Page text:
Ayaan Hirsi Ali analyzes the concept of dawa as practiced by Islamists: why it matters, and why ignoring it has had serious consequences for national security. In order to defeat not just "violent extremism" but the Islamist ideology that inspires it, the author provides a set of clear policy recommendations for the current US administration.
[Kansas City, Missouri] : Federal Reserve Bank of Kansas City, 
Book — xxxi, 418 pages : illustrations, map ; 23 cm.
Foreword / Esther L. George
Introduction / Nicholas Sly
The moderators / Susan M. Collins, Randall S. Krozner
Opening remarks / Janet L. Yellen
The reallocation myth / Chang-Tai Hsieh, Peter J. Klenow
Commentary / Gita Gopinath
The impact of trade on inequality in developing countries / Nina Pavcnik
Commentary / David Dorn
Panel on the changing landscape of international trade : protectionism, bashing China and the American works / Ann E. Harrison
New OECD research on the changing landscape of global trade, technology, and 'tastes' : with some implications for employment and inequality / Catherine L. Mann
The distributional implications of U.S. trade liberalization with China / Peter K. Schott
Brexit and the future of globalization / John Van Reenen
Luncheon address : Sustaining openness in a dynamic global economy / Mario Draghi
Fiscal stimulus and fiscal sustainability / Alan J. Auerbach, Yuriy Gorodnichenko
Commentary / Jason Furman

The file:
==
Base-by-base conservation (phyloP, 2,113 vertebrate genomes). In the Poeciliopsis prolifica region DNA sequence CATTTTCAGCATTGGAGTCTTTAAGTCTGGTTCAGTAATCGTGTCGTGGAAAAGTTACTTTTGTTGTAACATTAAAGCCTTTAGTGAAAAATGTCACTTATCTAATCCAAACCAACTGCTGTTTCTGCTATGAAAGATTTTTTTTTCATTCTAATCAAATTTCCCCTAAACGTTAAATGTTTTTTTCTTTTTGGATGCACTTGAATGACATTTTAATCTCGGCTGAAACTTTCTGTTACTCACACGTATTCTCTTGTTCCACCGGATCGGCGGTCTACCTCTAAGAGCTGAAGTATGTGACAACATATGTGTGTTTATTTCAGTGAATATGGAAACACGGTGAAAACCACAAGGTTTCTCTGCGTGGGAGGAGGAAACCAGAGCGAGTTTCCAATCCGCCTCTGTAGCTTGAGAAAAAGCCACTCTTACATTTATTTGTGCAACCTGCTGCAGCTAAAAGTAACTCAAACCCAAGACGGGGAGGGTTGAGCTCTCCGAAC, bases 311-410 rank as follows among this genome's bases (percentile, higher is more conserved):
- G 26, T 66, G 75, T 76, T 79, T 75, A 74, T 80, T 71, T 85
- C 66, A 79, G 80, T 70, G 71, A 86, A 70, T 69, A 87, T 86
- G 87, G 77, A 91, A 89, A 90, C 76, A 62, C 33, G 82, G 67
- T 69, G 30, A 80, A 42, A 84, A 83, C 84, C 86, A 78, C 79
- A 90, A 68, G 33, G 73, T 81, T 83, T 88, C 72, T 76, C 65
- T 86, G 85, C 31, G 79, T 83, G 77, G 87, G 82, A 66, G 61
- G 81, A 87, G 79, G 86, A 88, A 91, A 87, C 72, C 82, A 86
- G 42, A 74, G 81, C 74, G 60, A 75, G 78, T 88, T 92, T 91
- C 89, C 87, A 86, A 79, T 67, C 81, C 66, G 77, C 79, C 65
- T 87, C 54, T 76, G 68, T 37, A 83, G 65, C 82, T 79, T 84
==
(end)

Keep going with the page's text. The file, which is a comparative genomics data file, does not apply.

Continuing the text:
The once and future global imbalance? Interpreting the post-crisis record / Menzie D. Chinn
Commentary / Maurice Obstfeld
Overview panel / Norman Chan, Timothy J. Kehoe, Carmen M. Reinhart
"This symposium, the 41st hosted by the Federal Reserve Bank of Kansas City, addressed whether regulatory reforms following the crisis hindered growth worldwide; the effect of declining worker mobility on long-run growth in the United States; a worldwide shift toward more protectionist policies following a period of liberalization; how providing fiscal support in economic downturns does not appear to threaten fiscal sustainability; and the shifts in recent decades in global imbalances in trade and capital markets between countries"--Foreword.
New Haven : Yale University Press ; Stanford, CA, Hoover Institution, Stanford University, 2017.
Book — ix, 294 pages : illustrations ; 24 cm.
A poignant collection of letters written by the Latvian poet, novelist, and newspaper editor Arsenii Formakov while interned in Soviet labor camps Emily Johnson has translated and edited a fascinating collection of letters written by Arsenii Formakov, a Latvian Russian poet, novelist, and journalist, during two terms in Soviet labor camps, 1940 to 1947 in Kraslag and 1949 to 1955 in Kamyshlag and Ozerlag. This correspondence, which Formakov mailed home to his family in Riga, provides readers with a firsthand account of the workings of the Soviet penal system and testifies to the hardships of daily life for Latvian prisoners in the Gulag. (source: Nielsen Book Data) 9780300209310 20170530
Stanford, California : Hoover Institution Press, Stanford University, 
Book — xviii, 154 pages : color illustrations ; 29 cm.